The first Matrix became a phenomenon when it came out, so obviously sequels would eventually be in the works.  Regardless of how the Matrix sequels turned out, I would never criticize the filmmakers for making them in the first place.  The original movie opened up a whole world ready to be explored in further stories, and so it makes perfect sense that the Matrix sequels were made.  That said, while I hesitate to call them both bad movies in general, they certainly were not worthy follow ups to the first movie.  Both movies were released in 2003 to mixed reception, and over time the public’s opinion of them has gone down and down.  In the long run, they have been seen as huge disappointments.

            My own opinion on the movies has fluctuated over the past few years since I first saw them, but one thing has always been apparent to me: they should have been edited into one movie.  Just cut down on all the filler, all the action scenes that go on for far too long, all the random scenes that made no sense (the techno rave scene in particular), and bam, you have a two and a half hour sequel that, while it wouldn’t have been as good as the first movie, at least the mediocrity wouldn’t be spread over two whole movies.  That way, they may have been able to move on to a true third film to really tie things up and send the series off on a higher note than what we have now.  In that situation, the Matrix trilogy could have been something special overall, rather than just one really good movie and two sequels that, while not completely terrible, should really just be ignored.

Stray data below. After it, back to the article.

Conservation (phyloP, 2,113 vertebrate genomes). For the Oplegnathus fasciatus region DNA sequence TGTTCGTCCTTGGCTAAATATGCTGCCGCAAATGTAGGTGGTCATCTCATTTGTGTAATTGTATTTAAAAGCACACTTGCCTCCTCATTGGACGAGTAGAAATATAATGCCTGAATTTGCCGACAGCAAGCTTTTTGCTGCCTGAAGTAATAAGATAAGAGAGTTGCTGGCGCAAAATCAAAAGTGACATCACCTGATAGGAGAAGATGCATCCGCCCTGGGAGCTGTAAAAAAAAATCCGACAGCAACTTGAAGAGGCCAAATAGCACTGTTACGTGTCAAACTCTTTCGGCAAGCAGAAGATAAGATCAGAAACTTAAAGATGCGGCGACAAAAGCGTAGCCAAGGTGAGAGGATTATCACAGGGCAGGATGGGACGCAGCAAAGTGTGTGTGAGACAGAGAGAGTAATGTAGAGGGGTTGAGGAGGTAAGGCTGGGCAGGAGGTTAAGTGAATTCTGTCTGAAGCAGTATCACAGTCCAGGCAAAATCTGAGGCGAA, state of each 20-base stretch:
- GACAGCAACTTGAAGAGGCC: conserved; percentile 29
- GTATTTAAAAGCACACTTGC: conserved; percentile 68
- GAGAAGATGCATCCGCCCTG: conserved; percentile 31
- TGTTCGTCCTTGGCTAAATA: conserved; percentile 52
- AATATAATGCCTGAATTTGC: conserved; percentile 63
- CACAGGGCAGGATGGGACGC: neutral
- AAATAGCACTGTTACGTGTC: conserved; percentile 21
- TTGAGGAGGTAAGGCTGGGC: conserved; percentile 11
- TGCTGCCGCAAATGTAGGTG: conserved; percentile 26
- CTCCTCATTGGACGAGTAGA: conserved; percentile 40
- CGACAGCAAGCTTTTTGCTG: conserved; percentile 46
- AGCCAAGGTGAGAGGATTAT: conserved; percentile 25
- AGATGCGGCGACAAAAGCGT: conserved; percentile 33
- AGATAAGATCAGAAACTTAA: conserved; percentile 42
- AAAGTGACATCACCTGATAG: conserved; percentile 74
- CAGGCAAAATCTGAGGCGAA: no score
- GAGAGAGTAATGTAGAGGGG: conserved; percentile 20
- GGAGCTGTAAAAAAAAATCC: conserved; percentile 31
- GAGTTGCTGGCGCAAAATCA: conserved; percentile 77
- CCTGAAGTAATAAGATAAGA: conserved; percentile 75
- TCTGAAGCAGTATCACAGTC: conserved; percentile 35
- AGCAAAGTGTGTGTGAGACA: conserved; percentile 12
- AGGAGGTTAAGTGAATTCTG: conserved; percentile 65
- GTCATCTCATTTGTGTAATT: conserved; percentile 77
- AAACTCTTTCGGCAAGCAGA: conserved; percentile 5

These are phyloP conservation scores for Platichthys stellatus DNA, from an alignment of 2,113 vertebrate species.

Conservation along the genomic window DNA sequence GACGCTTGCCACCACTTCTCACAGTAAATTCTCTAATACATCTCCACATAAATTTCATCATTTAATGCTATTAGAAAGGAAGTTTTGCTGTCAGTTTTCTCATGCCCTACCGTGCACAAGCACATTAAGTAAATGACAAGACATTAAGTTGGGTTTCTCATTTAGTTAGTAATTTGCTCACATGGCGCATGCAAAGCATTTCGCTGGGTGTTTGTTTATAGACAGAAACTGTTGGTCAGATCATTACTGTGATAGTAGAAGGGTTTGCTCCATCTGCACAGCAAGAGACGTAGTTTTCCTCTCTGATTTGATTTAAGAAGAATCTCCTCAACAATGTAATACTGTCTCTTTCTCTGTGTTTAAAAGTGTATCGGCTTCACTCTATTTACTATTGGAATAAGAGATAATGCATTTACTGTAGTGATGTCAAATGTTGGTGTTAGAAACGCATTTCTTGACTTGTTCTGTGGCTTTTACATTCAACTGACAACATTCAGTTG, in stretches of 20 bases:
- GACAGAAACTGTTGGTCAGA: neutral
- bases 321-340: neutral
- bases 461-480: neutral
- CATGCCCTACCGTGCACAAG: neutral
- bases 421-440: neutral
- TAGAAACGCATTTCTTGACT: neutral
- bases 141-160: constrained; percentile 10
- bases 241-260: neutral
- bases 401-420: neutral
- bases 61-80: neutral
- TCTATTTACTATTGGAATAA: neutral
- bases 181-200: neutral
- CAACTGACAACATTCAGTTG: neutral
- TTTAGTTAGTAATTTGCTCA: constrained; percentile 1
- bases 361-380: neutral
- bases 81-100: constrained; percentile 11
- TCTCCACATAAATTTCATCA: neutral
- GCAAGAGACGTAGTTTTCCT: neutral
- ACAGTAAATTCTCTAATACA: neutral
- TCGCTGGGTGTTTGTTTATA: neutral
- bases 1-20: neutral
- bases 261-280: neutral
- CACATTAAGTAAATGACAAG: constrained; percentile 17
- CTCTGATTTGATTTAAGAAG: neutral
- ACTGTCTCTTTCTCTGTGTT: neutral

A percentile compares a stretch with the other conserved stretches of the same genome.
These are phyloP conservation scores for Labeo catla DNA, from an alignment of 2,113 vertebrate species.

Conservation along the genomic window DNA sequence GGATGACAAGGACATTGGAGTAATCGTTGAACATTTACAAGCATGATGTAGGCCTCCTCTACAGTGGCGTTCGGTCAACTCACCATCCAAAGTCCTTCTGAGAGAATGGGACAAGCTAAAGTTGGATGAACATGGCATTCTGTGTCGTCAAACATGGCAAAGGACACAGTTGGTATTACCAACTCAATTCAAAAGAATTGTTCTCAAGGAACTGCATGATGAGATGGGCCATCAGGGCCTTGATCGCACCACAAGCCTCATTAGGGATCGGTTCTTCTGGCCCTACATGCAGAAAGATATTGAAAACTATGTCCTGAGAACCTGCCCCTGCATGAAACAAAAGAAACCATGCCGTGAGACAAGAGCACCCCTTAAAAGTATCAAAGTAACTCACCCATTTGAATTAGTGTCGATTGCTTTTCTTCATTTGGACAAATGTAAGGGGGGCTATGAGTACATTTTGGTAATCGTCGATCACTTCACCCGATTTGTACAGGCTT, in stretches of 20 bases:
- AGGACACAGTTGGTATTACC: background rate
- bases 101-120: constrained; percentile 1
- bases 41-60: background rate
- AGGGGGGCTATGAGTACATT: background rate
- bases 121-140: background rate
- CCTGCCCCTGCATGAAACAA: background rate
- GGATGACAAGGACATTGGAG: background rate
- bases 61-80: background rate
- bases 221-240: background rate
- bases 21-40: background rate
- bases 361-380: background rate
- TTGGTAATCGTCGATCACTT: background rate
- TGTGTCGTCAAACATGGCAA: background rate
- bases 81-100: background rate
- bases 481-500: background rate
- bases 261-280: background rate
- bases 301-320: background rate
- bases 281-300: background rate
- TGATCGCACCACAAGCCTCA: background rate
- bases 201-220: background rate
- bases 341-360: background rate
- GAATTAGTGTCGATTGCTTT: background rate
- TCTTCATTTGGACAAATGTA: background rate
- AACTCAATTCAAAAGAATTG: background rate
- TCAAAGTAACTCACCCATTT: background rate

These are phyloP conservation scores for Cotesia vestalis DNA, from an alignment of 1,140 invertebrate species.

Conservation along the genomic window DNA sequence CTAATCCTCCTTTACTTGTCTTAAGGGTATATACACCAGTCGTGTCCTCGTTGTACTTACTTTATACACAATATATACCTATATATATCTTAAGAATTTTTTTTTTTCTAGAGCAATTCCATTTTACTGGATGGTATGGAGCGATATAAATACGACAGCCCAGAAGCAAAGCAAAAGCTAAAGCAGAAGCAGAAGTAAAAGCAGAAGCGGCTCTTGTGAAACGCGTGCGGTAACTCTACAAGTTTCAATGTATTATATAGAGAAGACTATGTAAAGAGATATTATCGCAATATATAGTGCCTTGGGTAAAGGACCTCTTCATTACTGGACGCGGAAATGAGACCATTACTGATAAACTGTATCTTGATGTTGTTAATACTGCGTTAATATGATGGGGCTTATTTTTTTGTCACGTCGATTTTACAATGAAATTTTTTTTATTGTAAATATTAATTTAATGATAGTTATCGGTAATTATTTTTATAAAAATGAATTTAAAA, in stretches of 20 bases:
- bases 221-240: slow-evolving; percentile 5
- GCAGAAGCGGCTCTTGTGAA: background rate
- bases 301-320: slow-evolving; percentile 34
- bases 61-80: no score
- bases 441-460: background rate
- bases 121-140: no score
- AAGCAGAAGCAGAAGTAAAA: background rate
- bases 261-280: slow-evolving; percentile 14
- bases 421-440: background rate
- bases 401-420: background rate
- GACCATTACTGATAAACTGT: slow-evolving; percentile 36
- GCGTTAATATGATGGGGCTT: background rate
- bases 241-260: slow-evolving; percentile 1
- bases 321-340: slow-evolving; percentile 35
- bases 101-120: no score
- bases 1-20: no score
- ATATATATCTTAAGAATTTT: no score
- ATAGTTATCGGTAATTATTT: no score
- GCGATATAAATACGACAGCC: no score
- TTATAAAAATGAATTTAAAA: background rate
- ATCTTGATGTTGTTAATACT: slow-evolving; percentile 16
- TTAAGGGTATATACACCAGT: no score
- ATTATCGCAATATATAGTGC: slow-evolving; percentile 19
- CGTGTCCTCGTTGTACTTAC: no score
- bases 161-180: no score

Looking at the movies individually, The Matrix Reloaded is really just sort of bland.  It plays it somewhat safe as far as being a sequel to The Matrix.  It has some pretty good action scenes (all of which go on way longer than they should) in the spirit of the original, and introduces some new concepts to the idea of the Matrix that might interest some viewers, but will more than likely just confuse others.  Honestly, the movie isn’t all that bad, and when it’s over you might think “well, that was okay, but at least there’s a third movie that’ll answer all the questions I have.”  Little did you know that after watching the third film, The Matrix Revolutions, you’d be left with even more questions.

            That’s pretty much how audiences felt back in 2003.  The Matrix Reloaded was released in May of that year, and while people were confused and probably underwhelmed by it, they held out hope that the upcoming third movie would fix and explain everything.  The movie was still a huge success, since everyone just had to go see the sequel to The Matrix, but that success would be short lived.  The Matrix Revolutions was released in November of that year to very negative feedback.  It was successful in its first weekend due to diehard fans needing to know how it all ended, but after everyone who cared saw it and was let down, the movie brought in hardly any more money, and is mostly forgotten these days.